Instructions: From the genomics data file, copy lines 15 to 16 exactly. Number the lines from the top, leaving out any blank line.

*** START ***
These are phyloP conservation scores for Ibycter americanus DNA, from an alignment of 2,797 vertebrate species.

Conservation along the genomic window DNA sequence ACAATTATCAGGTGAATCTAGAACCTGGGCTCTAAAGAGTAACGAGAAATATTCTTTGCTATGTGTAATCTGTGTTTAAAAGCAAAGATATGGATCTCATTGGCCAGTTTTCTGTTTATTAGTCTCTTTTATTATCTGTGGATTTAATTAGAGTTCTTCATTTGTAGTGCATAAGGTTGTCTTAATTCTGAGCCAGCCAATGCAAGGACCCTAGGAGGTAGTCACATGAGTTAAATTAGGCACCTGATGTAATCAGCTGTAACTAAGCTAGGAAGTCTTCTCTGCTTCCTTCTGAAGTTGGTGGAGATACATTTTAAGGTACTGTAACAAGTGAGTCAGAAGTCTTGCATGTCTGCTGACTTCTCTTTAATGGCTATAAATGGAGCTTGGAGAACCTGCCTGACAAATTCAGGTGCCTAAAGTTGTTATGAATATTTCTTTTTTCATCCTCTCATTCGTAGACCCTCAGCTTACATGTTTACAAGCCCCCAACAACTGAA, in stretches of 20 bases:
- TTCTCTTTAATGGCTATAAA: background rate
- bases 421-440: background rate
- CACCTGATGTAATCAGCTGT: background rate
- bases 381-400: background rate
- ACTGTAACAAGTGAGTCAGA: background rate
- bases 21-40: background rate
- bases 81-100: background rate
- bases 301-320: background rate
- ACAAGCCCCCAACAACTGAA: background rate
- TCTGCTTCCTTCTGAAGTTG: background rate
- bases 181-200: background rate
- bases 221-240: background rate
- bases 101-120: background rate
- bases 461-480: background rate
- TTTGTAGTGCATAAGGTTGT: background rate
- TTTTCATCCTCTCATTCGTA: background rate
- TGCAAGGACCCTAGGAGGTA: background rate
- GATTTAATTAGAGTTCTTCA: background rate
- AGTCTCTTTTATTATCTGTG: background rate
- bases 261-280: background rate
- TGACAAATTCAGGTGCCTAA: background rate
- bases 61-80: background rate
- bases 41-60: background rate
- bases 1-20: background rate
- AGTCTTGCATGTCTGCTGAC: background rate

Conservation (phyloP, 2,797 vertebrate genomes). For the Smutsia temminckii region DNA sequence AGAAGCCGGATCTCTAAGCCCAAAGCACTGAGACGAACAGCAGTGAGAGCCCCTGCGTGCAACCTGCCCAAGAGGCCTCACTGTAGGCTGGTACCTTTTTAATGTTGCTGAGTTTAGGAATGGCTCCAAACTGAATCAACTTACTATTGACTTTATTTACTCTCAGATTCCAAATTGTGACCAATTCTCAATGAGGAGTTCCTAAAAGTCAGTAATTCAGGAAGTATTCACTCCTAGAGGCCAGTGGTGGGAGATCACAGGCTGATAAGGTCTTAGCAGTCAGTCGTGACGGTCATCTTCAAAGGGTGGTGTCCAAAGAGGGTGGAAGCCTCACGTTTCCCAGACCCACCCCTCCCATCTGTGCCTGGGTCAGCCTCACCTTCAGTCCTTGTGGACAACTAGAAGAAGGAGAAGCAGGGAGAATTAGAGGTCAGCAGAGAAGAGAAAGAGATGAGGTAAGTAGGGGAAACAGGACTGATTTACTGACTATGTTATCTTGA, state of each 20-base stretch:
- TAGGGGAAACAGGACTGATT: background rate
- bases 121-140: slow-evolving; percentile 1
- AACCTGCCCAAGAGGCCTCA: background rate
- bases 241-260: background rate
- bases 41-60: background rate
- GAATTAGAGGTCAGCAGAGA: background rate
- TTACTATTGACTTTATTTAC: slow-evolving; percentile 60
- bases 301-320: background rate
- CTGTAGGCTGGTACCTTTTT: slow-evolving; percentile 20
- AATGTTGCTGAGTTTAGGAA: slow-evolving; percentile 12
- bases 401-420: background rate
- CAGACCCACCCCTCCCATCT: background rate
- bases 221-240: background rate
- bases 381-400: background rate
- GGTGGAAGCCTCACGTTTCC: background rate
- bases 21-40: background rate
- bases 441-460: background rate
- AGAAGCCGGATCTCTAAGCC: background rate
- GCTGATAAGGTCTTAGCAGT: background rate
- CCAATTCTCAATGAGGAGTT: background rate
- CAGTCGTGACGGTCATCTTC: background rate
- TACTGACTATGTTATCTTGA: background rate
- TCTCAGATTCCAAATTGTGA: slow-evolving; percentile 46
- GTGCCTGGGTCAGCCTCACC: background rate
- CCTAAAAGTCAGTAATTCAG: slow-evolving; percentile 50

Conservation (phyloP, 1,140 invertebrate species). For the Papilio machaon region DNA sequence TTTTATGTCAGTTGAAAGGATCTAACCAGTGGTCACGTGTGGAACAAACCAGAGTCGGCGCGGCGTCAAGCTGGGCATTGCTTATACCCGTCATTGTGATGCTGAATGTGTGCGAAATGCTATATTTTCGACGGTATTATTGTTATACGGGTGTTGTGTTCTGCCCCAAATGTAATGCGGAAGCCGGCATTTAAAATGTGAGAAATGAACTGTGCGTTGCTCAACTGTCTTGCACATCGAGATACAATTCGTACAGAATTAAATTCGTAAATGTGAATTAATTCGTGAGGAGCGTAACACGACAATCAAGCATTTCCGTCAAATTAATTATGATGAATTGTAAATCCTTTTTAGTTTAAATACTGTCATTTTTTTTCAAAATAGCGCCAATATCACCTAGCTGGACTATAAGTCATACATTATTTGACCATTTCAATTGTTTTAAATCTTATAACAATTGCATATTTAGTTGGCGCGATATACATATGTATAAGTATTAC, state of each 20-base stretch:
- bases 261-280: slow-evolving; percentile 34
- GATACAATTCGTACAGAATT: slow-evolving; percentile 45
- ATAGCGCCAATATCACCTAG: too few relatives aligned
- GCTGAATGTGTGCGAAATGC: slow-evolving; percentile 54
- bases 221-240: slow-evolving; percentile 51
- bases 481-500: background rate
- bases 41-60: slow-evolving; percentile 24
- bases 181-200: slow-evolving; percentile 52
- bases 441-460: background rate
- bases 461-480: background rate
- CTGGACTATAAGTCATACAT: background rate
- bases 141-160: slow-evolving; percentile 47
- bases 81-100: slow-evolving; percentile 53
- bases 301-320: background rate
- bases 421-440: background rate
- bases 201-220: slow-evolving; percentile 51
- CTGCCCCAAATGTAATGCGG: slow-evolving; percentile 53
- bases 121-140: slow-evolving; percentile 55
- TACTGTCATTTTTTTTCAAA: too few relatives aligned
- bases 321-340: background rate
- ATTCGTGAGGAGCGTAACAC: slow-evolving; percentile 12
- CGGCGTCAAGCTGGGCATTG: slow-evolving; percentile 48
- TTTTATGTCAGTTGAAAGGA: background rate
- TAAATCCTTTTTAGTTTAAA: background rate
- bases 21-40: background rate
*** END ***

- bases 101-120: background rate
- bases 461-480: background rate